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Diabetes Prevention and You

By Maria Stawarz, MS, RD, CDE

Did you know that:

  • before someone gets type 2 diabetes they may have prediabetes?
  • most people who have prediabetes don’t even know it?
  • there are things one can do to help prevent prediabetes from turning into diabetes?

When it comes to prediabetes, it pays to be informed.

What is prediabetes?

Prediabetes is when your blood glucose level is higher than normal, but not high enough to be considered diabetes. Having prediabetes means that you do not yet have diabetes, but you are at risk of developing type 2 diabetes.

Prediabetes can also cause damage to your heart and other organs such as your eyes, kidneys and nervous system.

In 2010, the Centers for Disease Control[1] estimated that about 79 million Americans had prediabetes that year.

insulin-reisstance-to-type2-diabetes-webWhat causes prediabetes?

Insulin is what helps to move glucose from your blood into your body’s cells. The cells use the glucose as fuel for energy. When you have prediabetes, your body may keep the insulin from working properly. This is called insulin resistance. If you carry extra weight, especially in your belly, you may be more likely to be insulin resistant. Lack of physical activity can also cause insulin resistance.

Beta cells play a part in prediabetes. These are the cells in the pancreas that produce and distribute insulin. When you are insulin resistant, the beta cells have to work a little harder to produce insulin. As time goes on, some of the beta cells may stop working altogether and therefore, less insulin is made. Not enough insulin can put you on the road to type 2 diabetes.

High risk groups

You are at high risk for prediabetes if you:

  • are overweight
  • have a family member with diabetes
  • have high blood pressure
  • do not get regular physical activity
  • had diabetes while pregnant
  • are African American, Hispanic/Latino, Native American, Asian American or Pacific Islander
  • are 45 years of age or older

Screening

Your healthcare provider can find out if you have prediabetes or diabetes with one of these blood tests:

  • A1C: This test measures your average blood glucose over the past 2-3 months. You don’t need to fast for this test.
  • Fasting Glucose: This test measures your blood glucose after you have not had food or drink, other than water, for at least 8 hours. It is usually done first thing in the morning.
  • Glucose Tolerance Test (GTT): This two hour test checks your blood glucose after you have drunk a sugary liquid given to you by your healthcare provider. You can also take the GTT test at a lab.

Here are the results the tests may show:

TEST NORMAL PREDIABETES DIABETES
A1C Less than 5.7% 5.7-6.4% 6.5 % or higher
Fasting Glucose Less than 100 mg/dl* 100-125 mg/dl 126 mg/dl or higher
GTT Less than 140 mg/dl 140-199 mg/dl 200 mg/dl or higher
*mg/dl = milligrams per deciliter

Taking action

If you find out you have prediabetes, you should feel empowered, not upset or angry at yourself. There are many things you can do and steps you can take to prevent prediabetes from turning into diabetes. The Diabetes Prevention Program study[2] showed that lifestyle changes can reduce your risk for diabetes by more than half over the course of 3 years. These lifestyle changes include:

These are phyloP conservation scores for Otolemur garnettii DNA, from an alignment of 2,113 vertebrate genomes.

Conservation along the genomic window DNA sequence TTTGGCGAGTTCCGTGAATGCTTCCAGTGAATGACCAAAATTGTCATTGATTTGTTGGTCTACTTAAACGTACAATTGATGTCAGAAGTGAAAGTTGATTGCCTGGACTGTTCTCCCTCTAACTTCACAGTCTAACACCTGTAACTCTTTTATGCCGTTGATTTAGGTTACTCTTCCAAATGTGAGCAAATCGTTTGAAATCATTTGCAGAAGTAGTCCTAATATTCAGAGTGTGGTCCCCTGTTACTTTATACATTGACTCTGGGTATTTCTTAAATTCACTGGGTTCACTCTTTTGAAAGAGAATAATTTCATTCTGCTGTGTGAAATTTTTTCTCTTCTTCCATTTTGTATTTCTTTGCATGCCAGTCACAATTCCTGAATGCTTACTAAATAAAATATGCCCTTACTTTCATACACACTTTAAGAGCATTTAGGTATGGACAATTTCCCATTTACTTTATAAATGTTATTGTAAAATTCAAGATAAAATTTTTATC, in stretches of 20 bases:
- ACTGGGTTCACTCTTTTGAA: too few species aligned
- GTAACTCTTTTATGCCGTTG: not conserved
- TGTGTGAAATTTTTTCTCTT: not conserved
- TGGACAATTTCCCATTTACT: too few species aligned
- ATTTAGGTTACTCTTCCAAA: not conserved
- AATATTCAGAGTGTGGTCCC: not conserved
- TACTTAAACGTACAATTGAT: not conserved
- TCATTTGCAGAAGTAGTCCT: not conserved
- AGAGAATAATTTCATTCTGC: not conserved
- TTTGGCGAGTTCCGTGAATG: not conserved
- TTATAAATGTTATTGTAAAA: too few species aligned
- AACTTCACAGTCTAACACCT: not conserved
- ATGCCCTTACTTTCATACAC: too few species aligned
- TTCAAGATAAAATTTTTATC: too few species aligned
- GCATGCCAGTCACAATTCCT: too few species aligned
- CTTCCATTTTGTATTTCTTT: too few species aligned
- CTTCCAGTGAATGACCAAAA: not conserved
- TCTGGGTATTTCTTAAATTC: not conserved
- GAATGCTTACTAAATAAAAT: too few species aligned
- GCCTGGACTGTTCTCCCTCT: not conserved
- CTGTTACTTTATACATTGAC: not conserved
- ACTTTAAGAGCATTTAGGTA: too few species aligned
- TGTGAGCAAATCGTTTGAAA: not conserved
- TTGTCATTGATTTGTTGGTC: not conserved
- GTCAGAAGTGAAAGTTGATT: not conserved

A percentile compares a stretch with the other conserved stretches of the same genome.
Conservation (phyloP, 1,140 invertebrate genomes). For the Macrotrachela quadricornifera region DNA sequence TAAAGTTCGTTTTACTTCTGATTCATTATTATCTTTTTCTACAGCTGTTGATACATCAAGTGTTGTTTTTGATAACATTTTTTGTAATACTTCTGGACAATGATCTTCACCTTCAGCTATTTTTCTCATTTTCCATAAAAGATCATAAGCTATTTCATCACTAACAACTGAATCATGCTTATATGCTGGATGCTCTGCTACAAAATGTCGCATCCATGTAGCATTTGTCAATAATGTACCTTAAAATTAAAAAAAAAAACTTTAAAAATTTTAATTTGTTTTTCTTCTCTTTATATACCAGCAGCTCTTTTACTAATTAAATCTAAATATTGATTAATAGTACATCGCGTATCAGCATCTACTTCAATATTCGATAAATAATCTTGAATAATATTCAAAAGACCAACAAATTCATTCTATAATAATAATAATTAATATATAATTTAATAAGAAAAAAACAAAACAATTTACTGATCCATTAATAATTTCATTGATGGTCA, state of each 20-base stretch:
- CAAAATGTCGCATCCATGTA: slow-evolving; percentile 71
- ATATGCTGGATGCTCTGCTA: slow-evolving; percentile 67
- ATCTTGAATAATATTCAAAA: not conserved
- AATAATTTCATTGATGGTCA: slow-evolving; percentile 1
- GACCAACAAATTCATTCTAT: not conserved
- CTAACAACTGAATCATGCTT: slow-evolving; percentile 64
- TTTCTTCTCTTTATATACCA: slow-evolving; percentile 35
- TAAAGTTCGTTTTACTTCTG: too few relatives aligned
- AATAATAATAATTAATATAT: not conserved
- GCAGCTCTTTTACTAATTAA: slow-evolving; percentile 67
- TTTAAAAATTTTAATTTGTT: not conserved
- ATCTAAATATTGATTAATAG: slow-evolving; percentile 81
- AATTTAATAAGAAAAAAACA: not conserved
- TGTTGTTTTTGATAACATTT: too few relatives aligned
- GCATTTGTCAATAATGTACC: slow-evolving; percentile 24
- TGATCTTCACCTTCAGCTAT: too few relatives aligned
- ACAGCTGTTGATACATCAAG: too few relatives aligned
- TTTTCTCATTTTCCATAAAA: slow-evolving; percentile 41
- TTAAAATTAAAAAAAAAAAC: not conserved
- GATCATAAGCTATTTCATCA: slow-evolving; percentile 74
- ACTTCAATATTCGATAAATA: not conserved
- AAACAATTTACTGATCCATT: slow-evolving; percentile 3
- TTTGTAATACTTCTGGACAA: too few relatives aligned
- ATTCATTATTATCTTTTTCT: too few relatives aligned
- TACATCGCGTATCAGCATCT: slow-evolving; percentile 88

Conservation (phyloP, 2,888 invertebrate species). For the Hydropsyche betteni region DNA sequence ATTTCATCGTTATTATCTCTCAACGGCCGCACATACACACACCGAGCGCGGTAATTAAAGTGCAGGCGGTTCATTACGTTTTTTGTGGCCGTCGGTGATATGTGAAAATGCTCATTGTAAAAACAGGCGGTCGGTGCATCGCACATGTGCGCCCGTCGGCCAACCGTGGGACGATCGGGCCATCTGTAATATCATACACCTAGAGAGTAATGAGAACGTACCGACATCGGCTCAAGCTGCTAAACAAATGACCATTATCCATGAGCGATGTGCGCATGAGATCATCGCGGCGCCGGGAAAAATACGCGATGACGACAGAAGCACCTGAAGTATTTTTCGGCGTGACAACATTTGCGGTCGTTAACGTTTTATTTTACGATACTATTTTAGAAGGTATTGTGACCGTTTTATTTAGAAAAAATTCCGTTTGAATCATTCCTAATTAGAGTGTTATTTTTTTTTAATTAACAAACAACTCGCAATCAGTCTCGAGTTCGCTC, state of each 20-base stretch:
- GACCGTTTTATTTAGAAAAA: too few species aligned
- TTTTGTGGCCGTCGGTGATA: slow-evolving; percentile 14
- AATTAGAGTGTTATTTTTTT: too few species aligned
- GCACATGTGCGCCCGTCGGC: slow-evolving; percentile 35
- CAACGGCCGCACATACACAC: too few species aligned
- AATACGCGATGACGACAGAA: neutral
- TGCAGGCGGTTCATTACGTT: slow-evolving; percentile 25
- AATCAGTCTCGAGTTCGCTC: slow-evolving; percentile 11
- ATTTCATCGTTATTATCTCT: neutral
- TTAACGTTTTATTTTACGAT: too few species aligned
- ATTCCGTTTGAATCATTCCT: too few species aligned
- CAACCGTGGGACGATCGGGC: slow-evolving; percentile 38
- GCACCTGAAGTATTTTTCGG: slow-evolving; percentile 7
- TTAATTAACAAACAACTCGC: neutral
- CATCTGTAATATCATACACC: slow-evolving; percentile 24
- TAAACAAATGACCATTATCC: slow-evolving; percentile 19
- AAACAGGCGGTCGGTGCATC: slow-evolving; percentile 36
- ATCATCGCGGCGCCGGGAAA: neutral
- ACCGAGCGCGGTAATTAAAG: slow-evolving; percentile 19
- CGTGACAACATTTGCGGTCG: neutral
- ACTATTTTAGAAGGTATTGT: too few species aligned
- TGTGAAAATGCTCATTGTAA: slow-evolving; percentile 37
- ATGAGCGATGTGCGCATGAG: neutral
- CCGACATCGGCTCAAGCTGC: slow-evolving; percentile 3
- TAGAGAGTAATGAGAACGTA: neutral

• A little weight loss: If you lose 5% to 10% of your weight it can make a difference. For example, if you weigh 200 pounds, losing just 10 to 20 pounds will help.
  • Physical activity: Moderate exercise such as brisk walking, riding a bike or swimming are ways to be active. A suggested amount of exercise is 30 minutes of exercise 5 days a week.
  • A healthy eating plan: Your food plan should include fruits, vegetables, whole grains and lean protein.

Changing what you eat and your exercise habits can be tough. But you don’t have to do it alone. Here are some places where you can find support.

  • Many health care systems offer prediabetes or diabetes prevention classes. Check with your local hospital or look online for programs in your area.
  • You could meet with a dietitian in order to set up a meal plan that will help you lose weight. A dietitian can give you tips on how to make healthier food choices.
  • Join a fitness center and work with a personal trainer. If you don’t like gyms or fitness centers, try walking around your local mall to get your exercise.
  • You can get support from family, friends or coworkers who may also have prediabetes. Share ideas, tips and success stories.

Knowledge is power

If you do fit into one or more of the high risk groups, talk with your healthcare provider. Ask him or her to order a blood glucose test. Being aware that you have prediabetes will give you the chance to take action. The sooner you can take steps to improve your eating habits, exercise and lose a few pounds, the better.

If your blood test shows you may already have type 2 diabetes, don’t let it get you down. The lifestyle changes suggested can also help to keep type 2 diabetes under control. Your heart, eyes, kidneys and nervous system will thank you. Now that you know what to do, it’s all up to you.


Footnotes:

[1] Centers for Disease Control and Prevention. National diabetes fact sheet: national estimates and general information on diabetes and prediabetes in the United States, 2011. Atlanta, GA: U.S. Department of Health and Human Services, Centers for Disease Control and Prevention, 2011.


[2] Diabetes Prevention Program Research Group. Reduction in the incidence of type 2 diabetes with lifestyle intervention or metformin. N Engl J Med 2002; 346: 393-403.

 

Maria Stawarz, MS, RD, CDE (1 Articles)

Education Specialist,
Diabetes Care Center,
Henry Ford Health System,
Detroit, Michigan

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